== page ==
Majid Michel, Yvonne Nelson, JJ Bunny, Kofi Adjorlolo, Kalsum Sinare, Senanu Gbedawo
From director, Frank Rajah Arase and Venus Films Productions, “The Price” tells the story of a love lost in an attempt to satisfy a parent’s political ambitions. About the struggle to maintain the love between a young lady and her lover… and the pressures brought about by the outside world on their love affair.
Frank Rajah Arase
Frank Rajah Arase
"The greatest love is a selfless sacrifice"
Story development could use some help
Frank Rajah is known for glamour, extravagance, romance (in part) and suspense (in other parts), but for the most part Mr. Arase is known for stealing movies. Mostly from Bollywood, and sometimes from Hollywood. He has stolen stories like Karan Johar’s ‘We are Family’ (losing you), ‘The Race’ (the game), ‘Ghajini (the game), Kabhie Kushi Kabhie Gham (Tears of Womanhood), Humko Tumse Pyaar Hai (Darkness of Sorrow), and that is just to name some of the Bollywood movies, not even going into Hollywood and Nollywood yet, that dear Mr. Rajah has copied.
When I had first read the synopsis of this movie, I had assumed it was your typical love story: boy loves girl, parents disapprove, fiasco for 2 hours, movie ends. Then I read the synopsis again before I watched the movie and it hit me, “this is Veer Zaara”. For those who don’t know Veer Zaara is a 2004 Bollywood movie directed by the late romance legend Yash Raj, and starring Shahrukh Khan (in Majid’s role) and Preity Zinta (in Yvonne’s role).
I eventually got over my shock that Frank would dare to attempt to remake Veer-Zaara when I realized that he did attempt K3G so anything is possible. My earlier shock was eventually replaced by excitement because I simply wanted to see what dear old Frank would do with the movie. Like I said earlier, Frank is known for glamour and extravagance, so I thought even though it’s theft it would be fun to watch the Ghanaian version.
Wrong! This movie fell short in so many ways that I want to go and revive Yash-ji from his grave and apologize to him on behalf of Mr. Arase. If I could choose only one thing that I wish was worked on a little bit more in this movie it’d be the plot development. I honestly would have preferred if this movie had 6 parts in order to create emotion, than this hour-and-a-half mess of a remake.
Then I think to myself, maybe I’m expecting too much, maybe because Veer-Zaara was such a grand movie, I also expect grandeur from this movie. So I removed myself from it, and stopped comparing it with the Bollywood version but it seemed even more ridiculous without that prior info. I will give it to Yvonne, she tries as an actress, I’ll give it to Majid, he is a good actor but they both just weren’t doing it for me in this movie. I wasn’t feeling the chemistry, Yvonne’s rendition seemed too staged in the early parts, and the height difference just didn’t help matters and it fell flat for me as romance flick.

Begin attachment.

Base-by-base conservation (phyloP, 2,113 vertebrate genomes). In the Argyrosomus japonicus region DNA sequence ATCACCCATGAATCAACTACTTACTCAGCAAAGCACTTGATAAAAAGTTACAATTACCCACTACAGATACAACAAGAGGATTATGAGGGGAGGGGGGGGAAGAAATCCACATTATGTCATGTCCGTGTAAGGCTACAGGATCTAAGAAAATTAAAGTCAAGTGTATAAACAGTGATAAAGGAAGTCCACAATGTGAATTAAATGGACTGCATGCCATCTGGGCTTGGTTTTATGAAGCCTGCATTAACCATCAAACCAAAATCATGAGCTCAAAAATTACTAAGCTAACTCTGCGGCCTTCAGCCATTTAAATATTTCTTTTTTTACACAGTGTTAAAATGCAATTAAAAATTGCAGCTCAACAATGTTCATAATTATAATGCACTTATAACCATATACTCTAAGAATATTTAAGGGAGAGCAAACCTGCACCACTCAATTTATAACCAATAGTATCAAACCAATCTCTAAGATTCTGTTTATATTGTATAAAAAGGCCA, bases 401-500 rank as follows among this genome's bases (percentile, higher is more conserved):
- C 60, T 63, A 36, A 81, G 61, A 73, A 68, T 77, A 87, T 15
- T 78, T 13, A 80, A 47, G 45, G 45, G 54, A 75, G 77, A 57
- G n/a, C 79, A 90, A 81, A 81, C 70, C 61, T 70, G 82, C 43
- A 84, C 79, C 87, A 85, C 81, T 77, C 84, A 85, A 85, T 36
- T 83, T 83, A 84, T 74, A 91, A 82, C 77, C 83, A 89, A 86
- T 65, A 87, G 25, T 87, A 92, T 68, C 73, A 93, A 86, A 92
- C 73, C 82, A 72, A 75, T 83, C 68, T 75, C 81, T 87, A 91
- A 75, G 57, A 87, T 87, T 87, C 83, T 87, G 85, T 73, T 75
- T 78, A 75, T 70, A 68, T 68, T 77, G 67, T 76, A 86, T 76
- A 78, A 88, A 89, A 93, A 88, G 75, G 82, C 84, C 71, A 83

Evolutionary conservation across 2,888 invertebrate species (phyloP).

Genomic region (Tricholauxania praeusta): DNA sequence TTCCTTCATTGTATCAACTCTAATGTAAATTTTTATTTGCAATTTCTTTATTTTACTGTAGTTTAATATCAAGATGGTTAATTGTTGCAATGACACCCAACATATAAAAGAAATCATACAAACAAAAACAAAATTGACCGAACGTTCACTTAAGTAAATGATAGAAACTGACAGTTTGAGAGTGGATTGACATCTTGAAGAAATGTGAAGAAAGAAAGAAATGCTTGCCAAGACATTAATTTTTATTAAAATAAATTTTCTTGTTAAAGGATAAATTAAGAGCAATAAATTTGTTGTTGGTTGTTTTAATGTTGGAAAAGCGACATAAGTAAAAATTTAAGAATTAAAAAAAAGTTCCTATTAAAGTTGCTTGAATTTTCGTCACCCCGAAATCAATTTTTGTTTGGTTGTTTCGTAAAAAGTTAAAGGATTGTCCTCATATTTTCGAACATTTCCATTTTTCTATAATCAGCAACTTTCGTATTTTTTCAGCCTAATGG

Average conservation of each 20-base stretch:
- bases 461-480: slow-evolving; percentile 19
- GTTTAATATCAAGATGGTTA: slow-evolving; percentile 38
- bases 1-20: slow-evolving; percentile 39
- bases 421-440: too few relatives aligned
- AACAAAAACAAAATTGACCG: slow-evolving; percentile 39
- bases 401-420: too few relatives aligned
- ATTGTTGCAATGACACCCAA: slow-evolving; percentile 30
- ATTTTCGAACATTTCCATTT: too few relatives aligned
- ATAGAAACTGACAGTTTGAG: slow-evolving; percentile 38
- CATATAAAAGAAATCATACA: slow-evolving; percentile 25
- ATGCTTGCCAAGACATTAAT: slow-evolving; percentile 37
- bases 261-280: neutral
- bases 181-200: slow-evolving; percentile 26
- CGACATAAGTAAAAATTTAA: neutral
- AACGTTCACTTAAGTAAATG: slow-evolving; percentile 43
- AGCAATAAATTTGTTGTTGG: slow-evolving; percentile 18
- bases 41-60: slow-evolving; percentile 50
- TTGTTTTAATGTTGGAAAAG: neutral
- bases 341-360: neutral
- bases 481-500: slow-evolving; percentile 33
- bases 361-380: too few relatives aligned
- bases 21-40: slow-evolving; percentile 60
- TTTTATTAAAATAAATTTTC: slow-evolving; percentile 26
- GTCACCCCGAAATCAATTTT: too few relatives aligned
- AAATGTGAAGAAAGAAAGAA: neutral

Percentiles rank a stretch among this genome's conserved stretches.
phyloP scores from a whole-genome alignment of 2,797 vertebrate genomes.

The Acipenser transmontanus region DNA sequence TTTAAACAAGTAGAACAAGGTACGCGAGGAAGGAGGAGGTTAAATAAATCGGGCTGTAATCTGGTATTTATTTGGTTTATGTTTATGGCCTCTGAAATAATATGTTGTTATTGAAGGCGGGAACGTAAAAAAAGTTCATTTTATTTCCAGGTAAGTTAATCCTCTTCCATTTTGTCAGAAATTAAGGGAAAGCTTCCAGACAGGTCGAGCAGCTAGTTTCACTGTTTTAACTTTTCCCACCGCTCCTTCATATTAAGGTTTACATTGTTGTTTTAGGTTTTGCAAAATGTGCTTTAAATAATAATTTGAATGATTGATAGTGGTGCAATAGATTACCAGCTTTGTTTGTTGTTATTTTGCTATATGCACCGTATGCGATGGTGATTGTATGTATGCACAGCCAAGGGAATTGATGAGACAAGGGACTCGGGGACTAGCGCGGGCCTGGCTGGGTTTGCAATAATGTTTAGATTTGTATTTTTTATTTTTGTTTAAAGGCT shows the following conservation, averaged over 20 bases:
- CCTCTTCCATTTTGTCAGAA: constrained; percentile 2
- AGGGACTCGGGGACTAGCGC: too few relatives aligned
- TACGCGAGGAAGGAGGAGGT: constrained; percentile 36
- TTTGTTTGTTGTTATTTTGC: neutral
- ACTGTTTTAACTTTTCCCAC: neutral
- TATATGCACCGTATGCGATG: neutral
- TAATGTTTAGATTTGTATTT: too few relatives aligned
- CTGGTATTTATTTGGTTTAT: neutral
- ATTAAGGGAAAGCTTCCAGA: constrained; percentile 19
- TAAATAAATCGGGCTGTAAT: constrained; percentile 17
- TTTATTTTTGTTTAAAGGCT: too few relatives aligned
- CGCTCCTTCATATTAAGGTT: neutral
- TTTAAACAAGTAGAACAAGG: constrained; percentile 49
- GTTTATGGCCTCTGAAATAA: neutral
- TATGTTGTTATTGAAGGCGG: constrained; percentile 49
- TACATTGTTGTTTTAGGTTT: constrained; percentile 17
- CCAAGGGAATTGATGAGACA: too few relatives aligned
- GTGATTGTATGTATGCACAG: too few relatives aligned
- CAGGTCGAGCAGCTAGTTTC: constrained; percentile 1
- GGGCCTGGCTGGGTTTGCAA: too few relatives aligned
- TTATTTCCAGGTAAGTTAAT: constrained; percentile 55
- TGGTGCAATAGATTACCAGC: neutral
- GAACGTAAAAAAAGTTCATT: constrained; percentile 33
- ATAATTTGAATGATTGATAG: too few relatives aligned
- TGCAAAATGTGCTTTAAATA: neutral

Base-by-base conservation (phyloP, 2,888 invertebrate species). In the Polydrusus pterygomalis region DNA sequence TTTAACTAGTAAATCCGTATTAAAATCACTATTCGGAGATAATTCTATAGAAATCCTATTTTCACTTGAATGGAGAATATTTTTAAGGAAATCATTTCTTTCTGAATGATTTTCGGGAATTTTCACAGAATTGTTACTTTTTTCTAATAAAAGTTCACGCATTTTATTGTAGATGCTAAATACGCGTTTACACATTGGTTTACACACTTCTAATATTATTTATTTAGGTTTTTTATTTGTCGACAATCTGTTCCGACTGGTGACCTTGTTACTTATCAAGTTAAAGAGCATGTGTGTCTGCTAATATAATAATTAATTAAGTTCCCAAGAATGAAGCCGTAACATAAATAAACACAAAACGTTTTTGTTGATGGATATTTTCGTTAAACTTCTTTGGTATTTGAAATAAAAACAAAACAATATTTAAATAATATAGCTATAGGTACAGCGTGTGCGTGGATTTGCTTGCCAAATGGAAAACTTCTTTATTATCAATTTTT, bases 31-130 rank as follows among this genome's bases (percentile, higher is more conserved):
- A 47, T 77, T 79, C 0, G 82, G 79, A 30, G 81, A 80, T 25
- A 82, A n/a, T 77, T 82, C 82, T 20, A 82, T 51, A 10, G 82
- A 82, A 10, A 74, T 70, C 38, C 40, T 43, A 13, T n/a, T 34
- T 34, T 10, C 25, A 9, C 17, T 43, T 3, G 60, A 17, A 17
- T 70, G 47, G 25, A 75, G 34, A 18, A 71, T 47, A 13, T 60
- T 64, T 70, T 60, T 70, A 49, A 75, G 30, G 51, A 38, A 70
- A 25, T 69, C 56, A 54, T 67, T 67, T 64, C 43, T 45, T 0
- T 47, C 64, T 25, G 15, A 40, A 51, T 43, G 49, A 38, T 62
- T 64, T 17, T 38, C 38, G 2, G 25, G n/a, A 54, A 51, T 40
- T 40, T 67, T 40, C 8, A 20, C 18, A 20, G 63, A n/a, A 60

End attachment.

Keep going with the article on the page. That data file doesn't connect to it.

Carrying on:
However, I will admit that I did get teary eyed at the end, and just like in ‘Losing You’, I’m not certain whether that was because I was thinking of the original version or because this version was moving? Or maybe it was because of the ‘Braveheart’ soundtrack so surreptitiously appended to the last scene of this film (just wondering, do all these Nollywood and Ghallywood movies that keep borrowing the ‘Braveheart’ soundtrack, pay them for it?)?
I will give credit where credit is due, and I’ll start with commending Frank for being brave enough to attempt this movie. I’d have to commend Kofi Adjorlolo in this flick, I’m really tempted to say that he was the standout performance especially for that scene where he was standing like a soldier, yet weeping like a baby. I thought Senanu’s performance was well done unfortunately I can’t say the same about JJ’s performance. The bunny’s performance seemed to be skipping all over the place.
One thing that struck me in this movie, asides from the apparent theft was the entire Muslim motif. I understand that in the Bollywood version, the girl and her family were Muslim, but that was only because they lived in Pakistan and he was contesting for elections (as the character would not stand a chance in the elections as a Hindu man). But in the Ghallywood version, why were they Muslim? It had absolutely no bearing on the entire film. Her father was not rejecting her union on religious grounds, the religion had absolutely nothing to do with anything.
And then the hijab, oh my days. I don’t understand the idea behind wearing a hijab with a short mini-dress? I think it is entirely insulting that they had Yvonne wearing a hijab on an open dress in more than one scene.
All in all, the price is a far cry from the original flick but I’d have to wait to hear from someone who hasn’t seen Veer-Zara in order to determine whether or not the movie had any actual impact.